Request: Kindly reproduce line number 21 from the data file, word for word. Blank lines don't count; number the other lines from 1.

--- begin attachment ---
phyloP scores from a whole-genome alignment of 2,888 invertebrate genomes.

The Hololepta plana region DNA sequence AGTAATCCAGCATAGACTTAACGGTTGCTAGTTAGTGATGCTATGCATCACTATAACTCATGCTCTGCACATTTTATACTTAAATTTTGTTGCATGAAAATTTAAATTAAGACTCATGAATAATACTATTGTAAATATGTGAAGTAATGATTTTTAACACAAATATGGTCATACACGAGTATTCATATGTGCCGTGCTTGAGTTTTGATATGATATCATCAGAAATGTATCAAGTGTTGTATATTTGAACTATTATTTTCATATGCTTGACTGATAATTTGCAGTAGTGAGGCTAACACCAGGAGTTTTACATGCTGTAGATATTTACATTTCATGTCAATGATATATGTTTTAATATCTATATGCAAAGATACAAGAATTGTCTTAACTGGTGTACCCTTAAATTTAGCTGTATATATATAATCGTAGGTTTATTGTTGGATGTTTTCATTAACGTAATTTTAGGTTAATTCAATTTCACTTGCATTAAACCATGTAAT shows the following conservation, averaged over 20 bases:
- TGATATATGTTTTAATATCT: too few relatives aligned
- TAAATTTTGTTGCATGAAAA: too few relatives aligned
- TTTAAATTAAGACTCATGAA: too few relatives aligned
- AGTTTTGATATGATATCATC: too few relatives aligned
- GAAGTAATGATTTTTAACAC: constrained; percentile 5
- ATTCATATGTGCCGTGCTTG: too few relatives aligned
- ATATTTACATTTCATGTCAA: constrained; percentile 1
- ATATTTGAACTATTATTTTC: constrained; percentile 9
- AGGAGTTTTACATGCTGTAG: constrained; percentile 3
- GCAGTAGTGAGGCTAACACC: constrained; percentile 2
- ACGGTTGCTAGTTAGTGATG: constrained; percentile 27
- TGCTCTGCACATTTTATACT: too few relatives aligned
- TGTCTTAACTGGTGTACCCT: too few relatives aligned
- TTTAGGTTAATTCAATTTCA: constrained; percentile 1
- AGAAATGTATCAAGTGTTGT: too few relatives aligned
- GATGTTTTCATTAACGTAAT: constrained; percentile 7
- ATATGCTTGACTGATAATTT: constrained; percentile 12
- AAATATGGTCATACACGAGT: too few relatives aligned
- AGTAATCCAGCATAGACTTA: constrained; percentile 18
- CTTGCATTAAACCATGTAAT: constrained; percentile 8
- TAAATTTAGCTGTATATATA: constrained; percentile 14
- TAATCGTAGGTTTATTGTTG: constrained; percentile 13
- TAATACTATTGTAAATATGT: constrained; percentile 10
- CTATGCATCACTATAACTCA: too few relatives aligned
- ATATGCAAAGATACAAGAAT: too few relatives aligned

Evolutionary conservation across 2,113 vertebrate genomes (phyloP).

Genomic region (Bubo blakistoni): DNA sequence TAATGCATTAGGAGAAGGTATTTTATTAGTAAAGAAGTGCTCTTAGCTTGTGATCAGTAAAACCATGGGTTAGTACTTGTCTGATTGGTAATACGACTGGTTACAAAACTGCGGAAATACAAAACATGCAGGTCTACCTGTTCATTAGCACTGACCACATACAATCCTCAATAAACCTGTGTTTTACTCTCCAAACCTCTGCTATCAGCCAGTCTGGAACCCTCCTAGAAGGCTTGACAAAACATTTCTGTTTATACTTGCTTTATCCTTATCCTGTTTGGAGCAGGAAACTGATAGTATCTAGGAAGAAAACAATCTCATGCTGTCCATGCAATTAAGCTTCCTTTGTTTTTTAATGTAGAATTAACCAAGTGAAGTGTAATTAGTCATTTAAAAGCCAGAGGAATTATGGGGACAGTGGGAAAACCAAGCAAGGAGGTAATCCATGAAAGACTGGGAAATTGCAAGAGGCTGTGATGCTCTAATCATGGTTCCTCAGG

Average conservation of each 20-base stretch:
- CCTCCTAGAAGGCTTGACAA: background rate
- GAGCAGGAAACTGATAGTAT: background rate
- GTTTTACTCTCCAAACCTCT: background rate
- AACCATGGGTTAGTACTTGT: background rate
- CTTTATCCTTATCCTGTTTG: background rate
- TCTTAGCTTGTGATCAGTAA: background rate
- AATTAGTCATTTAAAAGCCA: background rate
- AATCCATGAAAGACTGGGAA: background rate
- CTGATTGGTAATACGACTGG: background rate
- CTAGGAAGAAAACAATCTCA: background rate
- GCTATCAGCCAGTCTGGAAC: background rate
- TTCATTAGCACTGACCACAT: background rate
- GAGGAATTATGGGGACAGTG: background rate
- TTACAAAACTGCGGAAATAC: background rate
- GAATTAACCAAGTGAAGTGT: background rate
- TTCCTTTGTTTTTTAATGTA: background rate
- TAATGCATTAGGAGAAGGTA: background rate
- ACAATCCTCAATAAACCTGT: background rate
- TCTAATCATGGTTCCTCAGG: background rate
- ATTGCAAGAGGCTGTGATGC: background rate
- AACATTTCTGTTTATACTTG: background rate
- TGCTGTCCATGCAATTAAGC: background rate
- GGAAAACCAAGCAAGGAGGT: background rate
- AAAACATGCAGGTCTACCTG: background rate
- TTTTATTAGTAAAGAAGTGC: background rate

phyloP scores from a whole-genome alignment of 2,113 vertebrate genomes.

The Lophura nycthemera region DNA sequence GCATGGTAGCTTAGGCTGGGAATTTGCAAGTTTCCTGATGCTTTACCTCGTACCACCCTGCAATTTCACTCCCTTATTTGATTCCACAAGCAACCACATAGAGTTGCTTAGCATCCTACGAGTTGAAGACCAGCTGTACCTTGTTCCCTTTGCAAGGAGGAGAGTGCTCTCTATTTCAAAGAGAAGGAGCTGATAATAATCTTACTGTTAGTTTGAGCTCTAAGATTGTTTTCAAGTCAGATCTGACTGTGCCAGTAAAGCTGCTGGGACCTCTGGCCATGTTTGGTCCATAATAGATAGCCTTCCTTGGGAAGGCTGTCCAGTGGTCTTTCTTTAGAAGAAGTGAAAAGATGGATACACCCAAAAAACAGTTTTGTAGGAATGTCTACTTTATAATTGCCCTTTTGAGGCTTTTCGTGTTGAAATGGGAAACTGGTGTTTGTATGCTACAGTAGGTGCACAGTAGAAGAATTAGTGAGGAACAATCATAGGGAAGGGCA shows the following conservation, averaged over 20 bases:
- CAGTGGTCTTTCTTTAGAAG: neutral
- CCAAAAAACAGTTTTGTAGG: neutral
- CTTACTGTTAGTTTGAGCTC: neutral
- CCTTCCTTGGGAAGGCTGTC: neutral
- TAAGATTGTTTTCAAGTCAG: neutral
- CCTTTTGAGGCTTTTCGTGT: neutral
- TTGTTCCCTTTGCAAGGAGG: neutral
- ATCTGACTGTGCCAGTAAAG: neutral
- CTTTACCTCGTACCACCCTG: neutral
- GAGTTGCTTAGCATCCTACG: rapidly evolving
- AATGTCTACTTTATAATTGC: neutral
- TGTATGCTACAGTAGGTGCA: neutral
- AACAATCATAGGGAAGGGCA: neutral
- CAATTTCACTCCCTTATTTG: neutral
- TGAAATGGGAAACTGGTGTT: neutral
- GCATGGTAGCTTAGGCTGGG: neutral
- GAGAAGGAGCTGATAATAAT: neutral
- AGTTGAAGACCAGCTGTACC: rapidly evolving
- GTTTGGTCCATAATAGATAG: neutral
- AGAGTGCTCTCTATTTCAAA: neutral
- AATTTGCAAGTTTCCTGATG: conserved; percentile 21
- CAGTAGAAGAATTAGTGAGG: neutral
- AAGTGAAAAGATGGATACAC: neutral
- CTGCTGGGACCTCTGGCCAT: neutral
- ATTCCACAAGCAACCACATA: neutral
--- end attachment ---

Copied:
- AGTAATCCAGCATAGACTTA: constrained; percentile 18